Star Trek: Insurrection (1998)
October 5, 2014 3:14 AM - Subscribe

When the crew of the Enterprise learn of a Federation conspiracy against the inhabitants of a unique planet, Captain Picard begins an open rebellion.

It is sometimes said of Star Trek: Insurrection that the more times you watch it, the more you appreciate it. I disagree. I watched it again last night, and repeated viewing have seen it diminish in my eyes from "this would have been a decent episode of the TV series" to "So. Many. Plot holes."

The best Star Trek movies have had something to say. Take Star Trek IV, which dealt with environmental issues. Or Star Trek VI, which told a poignant Cold War allegory. Star Trek: Insurrection tries valiantly to say something... but what it's trying to say takes so many sentences. It's a comment on ageing. It's a comment on plastic surgery. It's a comment on technology vs a 'natural' life. It's a comment on Star Trek and its ideals itself. All interesting concepts. But they ultimately muddy the waters and make it lose focus.

And there's so many plot holes that it stretches disbelief sometimes. Like;

How could Starfleet have conducted a covert mission in partnership with the Son'a for so long without once even realising that they were related to the Baku?

How did Data, Worf et al manage to program a perfect holo-recreation of the Sona'a ship during the climax (we know from other Trek series that it takes A LOT of time to program a simulation). Especially given they hadn't even seen what it looked like before?

The Baku planet is in Federation space, except the Federation thought the Baku were pre-warp, so unless the Federation is in the business of claiming dominion over pre-warp planet space, which is very chilling, this makes zero sense.

And little things like a Lieutenant thinking she can order Lt.Commander Data to do anything. Troi saying she never kissed Riker with a beard before (except she did in a TNG episode called Meange A Troi). The Federation partnering with the Son'a despite the fact they're producing Ketracel White for the Dominion. All of it adds up to annoy the crap out of you the more times you watch it.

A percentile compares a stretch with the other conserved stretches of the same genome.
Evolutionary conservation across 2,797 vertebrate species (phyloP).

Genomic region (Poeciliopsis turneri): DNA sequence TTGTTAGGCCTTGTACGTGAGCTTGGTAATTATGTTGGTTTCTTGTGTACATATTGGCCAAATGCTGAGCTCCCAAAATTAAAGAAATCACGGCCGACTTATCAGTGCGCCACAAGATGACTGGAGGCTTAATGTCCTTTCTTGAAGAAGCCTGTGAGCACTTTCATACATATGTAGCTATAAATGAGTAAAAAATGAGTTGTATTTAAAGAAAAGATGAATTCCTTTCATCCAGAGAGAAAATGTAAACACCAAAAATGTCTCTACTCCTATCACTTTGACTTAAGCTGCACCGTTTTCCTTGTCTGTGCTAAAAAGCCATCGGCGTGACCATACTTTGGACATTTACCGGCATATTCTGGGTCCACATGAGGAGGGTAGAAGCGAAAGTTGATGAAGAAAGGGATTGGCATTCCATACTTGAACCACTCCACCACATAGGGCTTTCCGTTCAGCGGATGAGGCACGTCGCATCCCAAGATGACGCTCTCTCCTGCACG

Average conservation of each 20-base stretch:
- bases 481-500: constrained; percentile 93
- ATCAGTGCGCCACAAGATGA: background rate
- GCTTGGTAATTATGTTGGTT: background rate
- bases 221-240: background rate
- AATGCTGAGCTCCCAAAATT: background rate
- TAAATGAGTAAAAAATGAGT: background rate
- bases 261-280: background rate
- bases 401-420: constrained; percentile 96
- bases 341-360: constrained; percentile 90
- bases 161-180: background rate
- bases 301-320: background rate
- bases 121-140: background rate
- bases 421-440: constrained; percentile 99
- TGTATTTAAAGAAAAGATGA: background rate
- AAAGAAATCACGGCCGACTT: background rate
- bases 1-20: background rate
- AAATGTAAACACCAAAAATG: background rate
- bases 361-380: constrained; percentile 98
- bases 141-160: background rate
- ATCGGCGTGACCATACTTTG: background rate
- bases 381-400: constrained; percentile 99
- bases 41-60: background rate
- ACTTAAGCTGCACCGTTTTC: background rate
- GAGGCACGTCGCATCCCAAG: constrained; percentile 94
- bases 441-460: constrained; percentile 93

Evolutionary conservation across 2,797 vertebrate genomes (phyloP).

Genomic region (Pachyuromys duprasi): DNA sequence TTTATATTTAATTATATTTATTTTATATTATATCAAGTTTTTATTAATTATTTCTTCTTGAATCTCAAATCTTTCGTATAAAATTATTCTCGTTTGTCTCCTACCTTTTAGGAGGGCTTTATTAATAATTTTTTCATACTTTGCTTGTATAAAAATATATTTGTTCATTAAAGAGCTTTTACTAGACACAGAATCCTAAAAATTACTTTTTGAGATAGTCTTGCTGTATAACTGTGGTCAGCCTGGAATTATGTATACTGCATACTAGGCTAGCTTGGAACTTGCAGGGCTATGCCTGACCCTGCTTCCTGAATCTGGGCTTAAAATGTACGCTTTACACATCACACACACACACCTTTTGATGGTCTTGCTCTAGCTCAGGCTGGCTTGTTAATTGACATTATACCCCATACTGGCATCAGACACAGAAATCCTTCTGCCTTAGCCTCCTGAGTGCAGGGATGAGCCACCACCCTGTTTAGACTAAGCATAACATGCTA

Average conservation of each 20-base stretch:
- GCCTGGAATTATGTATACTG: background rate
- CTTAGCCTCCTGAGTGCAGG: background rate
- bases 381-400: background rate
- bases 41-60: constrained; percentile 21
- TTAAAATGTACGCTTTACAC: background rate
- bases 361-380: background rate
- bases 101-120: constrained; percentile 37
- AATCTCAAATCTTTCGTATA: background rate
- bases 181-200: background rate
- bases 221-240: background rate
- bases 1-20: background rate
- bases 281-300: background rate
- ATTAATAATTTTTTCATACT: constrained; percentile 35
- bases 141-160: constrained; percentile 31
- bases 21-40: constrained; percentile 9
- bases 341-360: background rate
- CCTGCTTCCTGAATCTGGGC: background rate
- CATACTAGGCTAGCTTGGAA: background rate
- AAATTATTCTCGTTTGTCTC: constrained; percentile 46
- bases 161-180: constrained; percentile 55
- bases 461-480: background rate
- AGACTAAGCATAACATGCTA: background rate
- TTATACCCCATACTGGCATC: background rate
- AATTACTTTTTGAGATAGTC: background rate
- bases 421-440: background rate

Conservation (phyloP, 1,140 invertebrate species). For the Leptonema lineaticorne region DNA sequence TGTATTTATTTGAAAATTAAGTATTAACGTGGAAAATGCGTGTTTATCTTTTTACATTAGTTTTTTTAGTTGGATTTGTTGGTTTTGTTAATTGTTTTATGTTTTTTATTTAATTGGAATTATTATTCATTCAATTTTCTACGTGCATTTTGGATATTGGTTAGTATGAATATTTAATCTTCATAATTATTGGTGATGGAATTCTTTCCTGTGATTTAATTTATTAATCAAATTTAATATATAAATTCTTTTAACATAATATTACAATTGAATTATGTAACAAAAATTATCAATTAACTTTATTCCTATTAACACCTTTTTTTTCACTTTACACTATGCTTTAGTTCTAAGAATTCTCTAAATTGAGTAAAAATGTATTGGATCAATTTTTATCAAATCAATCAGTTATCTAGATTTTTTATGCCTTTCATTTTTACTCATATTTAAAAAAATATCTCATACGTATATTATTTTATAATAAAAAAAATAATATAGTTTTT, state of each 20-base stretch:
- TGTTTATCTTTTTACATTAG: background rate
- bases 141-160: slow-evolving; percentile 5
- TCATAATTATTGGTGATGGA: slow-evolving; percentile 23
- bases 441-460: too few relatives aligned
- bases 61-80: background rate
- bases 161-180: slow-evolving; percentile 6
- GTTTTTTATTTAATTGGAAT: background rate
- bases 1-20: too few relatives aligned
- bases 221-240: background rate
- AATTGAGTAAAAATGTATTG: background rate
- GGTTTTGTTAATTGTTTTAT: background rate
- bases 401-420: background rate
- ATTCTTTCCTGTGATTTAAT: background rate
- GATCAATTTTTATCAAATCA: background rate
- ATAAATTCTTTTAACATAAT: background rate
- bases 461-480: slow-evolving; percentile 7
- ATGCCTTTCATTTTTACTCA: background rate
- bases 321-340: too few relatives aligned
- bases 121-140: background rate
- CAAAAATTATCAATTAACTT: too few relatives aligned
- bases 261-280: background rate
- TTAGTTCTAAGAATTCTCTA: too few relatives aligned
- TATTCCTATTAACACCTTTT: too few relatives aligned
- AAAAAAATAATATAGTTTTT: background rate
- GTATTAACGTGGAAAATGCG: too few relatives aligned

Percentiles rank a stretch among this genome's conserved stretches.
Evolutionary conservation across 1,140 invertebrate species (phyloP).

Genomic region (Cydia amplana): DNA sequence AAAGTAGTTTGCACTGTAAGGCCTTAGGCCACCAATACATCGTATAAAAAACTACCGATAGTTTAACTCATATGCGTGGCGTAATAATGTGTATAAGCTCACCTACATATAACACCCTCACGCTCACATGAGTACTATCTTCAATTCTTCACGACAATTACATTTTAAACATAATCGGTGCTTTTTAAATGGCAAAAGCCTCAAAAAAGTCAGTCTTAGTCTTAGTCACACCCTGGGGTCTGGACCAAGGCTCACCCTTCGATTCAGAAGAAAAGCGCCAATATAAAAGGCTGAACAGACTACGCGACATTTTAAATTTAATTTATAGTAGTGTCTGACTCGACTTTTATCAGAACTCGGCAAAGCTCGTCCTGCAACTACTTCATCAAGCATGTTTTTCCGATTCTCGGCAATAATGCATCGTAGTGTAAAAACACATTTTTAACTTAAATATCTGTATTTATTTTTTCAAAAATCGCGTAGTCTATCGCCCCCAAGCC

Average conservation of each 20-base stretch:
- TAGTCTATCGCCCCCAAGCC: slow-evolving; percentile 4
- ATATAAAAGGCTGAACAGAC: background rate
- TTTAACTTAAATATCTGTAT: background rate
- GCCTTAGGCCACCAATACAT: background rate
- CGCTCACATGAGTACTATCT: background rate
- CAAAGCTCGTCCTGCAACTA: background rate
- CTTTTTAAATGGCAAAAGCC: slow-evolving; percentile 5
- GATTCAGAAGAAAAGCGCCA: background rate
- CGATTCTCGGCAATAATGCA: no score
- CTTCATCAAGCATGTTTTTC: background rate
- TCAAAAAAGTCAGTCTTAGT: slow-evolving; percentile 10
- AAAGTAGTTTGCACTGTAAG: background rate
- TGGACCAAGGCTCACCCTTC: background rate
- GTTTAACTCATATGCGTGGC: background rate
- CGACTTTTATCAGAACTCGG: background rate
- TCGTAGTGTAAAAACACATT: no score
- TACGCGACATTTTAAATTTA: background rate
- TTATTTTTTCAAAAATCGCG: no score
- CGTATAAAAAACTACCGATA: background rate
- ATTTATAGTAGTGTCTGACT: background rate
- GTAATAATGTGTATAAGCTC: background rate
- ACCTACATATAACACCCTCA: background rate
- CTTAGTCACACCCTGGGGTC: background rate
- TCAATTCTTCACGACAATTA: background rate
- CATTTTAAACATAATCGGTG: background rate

The TNG crew turn in predictably good performances; Sir Patrick Stewart especially. And F.Murray Abraham manages to do a decent job as the bad guy. But the movie is a mess. A damn shame.
posted by Effigy2000 (19 comments total) 3 users marked this as a favorite
Definitely the movie that holds truest to the spirit of the series, and also a great example of why that's maybe not the best idea.
posted by yellowbinder at 1:56 PM on October 5, 2014 [3 favorites]

tl;dr this movie sucked.

(I am not disagreeing with you at all.)

It felt more like a bad two-parter with a bigger budget than a movie. Wait. That's all the TNG movies. This isn't some rose-coloured glasses about TOS, though; IV-VI were contemporaneous to TNG. (I think IV was right around TNG came out. Close enough for jazz.) We'll pretend V never happened, but IV (mostly) and VI (very very much so) were good summer popcorn flicks. VI, especially, was damn near perfect. And an ideal swan song for the original crew; "second star to the left, and straight on til morning," indeed.

All the TNG movies suffered from the same problems: terrible, awful scripts that more or less completely ignored the reality established in the show--and the reality established in DS9 and Voyager, both of which were ongoing during the first couple of TNG movies, I think. Serviceable acting that, barring a couple of standouts, more or less threw into stark relief that much of the cast was fine for telly but came up rather short on the big screen. On top of that fetid mess, Brent Spiner rapidly aging out of being able to play Data, and the sudden big budgets meaning LET'S HAVE MORE KABOOMS and so on. Blech.

This is terrifying to realize, but I would actually rather watch the Abrams shit-tastic reboots (Star Trek: Into Lensflare) than any of the TNG movies ever again. Course, I'd rather be the starring attraction in Klingon gangbang than watch the Abrams films.

In summary:

TNG movies < Abrams movies < Klingon gangbang.
posted by feckless fecal fear mongering at 2:34 PM on October 5, 2014 [3 favorites]

fffm can be seen starring in "Qanadian Qapla'!" on any good fucked up geek porn channel.
posted by biffa at 3:45 PM on October 5, 2014 [3 favorites]

Nemesis is about enslaved captives trapped inside a planet who somehow build themselves a Galaxy-class starship outfitted with next-generation ordnance. After that, literally nothing about Star Trek can bother me. As far as I'm concerned Insurrection is a paragon of logic and continuity.

I did like it better when it starred Paul Sorvino and was shorter.
posted by cribcage at 5:04 PM on October 5, 2014 [3 favorites]

tl;dr this movie sucked.
posted by Drinky Die at 8:45 PM on October 5, 2014 [1 favorite]

Wait, I confused this with Nemesis. This movie is just mediocre and boring.
posted by Drinky Die at 8:58 PM on October 5, 2014 [1 favorite]